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Young Adults Learn Critical Social Skills

Listening actively, asking questions, not interrupting, maintaining eye contact: they are all communication skills, often the keys to building relationships. And they can prove tricky to learn. They are not always intuitive and require plenty of practice. LifeTown’s new Social Circle, launched this week for young adults, provides the perfect setting to tackle this skill set. 

On Tuesday, October 25, participants and their buddies sat in a circle. After introducing themselves and watching a brief video covering some tips to good communication, they discussed some of the tips together.

Eric brought up the importance of listening to other people. Asked if it’s something he’s good at by facilitator Shelly Lipka, he answered, “It’s something I need to work on.” Phoebe acknowledged that she sometimes has a tough time with eye contact. “I find it hard with people I don’t know very well making direct eye contact, but I know it’s important,” she said.

A demonstration of speaking to LifeTown program director Ann Ferreira while looking at staff member Megan illustrated how avoiding eye contact can sow confusion and even cause frustration.

During the discussion, participants practiced the skills, and were reminded not to interrupt and to keep cell phones put away during conversations. When the discussion veered away from the topic onto a tangent relevant only to two people in the room, participants agreed it would be better for the pair to discuss the topic later on their own. Another tangent about the evolution of cell phones that involved everyone from staff and caregivers to the participants provided an effective example of a successful conversation using listening, eye contact, questions and more.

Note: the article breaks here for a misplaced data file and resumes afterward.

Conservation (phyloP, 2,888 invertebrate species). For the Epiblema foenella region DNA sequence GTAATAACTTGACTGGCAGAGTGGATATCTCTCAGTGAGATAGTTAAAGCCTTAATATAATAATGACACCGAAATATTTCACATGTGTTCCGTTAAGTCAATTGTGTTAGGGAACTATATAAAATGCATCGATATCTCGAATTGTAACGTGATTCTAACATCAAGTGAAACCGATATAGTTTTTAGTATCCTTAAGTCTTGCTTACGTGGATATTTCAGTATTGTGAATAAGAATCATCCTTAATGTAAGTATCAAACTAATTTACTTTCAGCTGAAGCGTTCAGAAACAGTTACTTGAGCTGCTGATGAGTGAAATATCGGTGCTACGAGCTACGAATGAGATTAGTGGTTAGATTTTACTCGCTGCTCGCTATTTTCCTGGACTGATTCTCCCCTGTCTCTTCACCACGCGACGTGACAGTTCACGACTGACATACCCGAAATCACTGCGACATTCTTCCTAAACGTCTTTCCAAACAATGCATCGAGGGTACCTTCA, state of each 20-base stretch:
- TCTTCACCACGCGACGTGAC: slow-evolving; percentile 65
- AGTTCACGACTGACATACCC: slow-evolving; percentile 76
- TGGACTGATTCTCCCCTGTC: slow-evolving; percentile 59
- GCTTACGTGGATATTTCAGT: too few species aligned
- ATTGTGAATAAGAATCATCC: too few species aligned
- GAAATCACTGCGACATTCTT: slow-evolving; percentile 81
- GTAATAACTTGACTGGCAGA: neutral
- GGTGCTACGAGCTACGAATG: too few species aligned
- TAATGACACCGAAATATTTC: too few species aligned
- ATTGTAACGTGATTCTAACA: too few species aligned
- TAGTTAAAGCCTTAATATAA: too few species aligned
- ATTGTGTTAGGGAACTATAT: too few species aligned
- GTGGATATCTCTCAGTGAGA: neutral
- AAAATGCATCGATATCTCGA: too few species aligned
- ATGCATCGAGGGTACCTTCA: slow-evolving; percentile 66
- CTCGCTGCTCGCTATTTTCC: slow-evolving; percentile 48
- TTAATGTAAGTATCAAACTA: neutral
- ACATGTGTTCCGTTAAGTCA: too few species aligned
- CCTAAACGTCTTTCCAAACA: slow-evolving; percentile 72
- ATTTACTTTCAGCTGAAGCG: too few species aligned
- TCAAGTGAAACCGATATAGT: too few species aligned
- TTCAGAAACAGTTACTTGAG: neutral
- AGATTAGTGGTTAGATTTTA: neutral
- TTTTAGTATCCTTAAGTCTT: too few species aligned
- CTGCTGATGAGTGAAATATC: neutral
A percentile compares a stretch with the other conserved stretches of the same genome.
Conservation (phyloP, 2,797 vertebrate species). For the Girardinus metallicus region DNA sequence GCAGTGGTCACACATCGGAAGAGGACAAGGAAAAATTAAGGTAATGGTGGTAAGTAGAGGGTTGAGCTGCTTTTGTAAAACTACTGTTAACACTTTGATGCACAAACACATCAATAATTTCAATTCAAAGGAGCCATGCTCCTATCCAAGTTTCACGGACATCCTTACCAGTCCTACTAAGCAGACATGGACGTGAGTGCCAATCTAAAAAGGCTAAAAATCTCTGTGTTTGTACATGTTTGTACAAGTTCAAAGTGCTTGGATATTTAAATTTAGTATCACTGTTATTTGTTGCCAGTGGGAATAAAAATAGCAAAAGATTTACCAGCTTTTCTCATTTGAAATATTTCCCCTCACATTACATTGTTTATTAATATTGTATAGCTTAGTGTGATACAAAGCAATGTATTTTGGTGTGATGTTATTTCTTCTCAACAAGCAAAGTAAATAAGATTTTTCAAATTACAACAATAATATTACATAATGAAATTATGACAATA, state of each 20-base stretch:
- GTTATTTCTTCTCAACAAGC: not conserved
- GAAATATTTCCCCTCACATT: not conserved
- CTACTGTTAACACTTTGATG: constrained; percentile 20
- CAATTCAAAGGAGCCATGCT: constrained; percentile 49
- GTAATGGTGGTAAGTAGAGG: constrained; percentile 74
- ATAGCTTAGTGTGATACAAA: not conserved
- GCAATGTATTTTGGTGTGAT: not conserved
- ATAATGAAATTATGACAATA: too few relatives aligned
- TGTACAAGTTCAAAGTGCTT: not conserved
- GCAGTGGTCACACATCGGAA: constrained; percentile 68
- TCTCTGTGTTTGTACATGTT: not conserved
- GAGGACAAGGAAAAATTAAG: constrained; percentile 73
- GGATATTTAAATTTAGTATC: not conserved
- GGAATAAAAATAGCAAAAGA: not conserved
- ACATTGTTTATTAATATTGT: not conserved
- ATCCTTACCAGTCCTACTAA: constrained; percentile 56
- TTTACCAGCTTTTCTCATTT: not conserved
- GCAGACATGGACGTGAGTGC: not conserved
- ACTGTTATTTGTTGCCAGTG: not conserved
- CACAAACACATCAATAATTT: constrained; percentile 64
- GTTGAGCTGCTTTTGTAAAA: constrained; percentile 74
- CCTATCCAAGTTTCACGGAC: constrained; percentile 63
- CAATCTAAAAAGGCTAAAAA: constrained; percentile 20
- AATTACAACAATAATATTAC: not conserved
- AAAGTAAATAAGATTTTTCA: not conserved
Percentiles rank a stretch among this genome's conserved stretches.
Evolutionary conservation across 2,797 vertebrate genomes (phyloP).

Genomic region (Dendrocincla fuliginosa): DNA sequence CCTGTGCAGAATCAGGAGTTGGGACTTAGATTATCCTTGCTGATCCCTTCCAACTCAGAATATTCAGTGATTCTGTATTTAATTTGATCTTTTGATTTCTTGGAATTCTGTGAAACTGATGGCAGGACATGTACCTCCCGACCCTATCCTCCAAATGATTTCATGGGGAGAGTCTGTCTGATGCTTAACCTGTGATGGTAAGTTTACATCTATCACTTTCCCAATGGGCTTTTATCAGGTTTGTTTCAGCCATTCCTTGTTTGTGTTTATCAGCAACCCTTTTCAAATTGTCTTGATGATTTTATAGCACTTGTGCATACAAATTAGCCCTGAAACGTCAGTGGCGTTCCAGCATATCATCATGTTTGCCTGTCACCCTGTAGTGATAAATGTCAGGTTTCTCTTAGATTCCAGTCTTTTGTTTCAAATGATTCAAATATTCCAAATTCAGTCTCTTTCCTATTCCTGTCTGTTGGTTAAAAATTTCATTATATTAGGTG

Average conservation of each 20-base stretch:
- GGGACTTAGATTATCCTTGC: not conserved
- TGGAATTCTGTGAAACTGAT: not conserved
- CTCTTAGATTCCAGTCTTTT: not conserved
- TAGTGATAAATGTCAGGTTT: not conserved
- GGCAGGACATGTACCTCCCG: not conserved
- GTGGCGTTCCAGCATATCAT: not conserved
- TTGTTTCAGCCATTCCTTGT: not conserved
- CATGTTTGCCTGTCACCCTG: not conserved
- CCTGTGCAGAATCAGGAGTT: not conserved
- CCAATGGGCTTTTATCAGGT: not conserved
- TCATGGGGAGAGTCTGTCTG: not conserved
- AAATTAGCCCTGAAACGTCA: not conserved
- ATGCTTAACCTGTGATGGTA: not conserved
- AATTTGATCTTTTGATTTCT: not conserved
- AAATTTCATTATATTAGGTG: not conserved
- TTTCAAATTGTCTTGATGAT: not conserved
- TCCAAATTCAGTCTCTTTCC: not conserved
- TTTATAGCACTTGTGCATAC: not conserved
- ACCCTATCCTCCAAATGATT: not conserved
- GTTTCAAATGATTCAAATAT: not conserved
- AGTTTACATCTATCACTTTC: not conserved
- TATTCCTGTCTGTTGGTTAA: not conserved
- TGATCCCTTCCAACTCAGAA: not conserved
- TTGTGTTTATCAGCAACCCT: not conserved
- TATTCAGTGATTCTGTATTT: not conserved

Participants had another opportunity to practice the various skills they discussed while having conversations over a card game focused on identifying and describing emotions.  The group will continue to work on role playing and discreet skills through the fall. “The more they practice, the less they will interrupt each other, the better eye contact they will have, and the more their listening skills will improve,” said Lipka. “It’s an ongoing process.”

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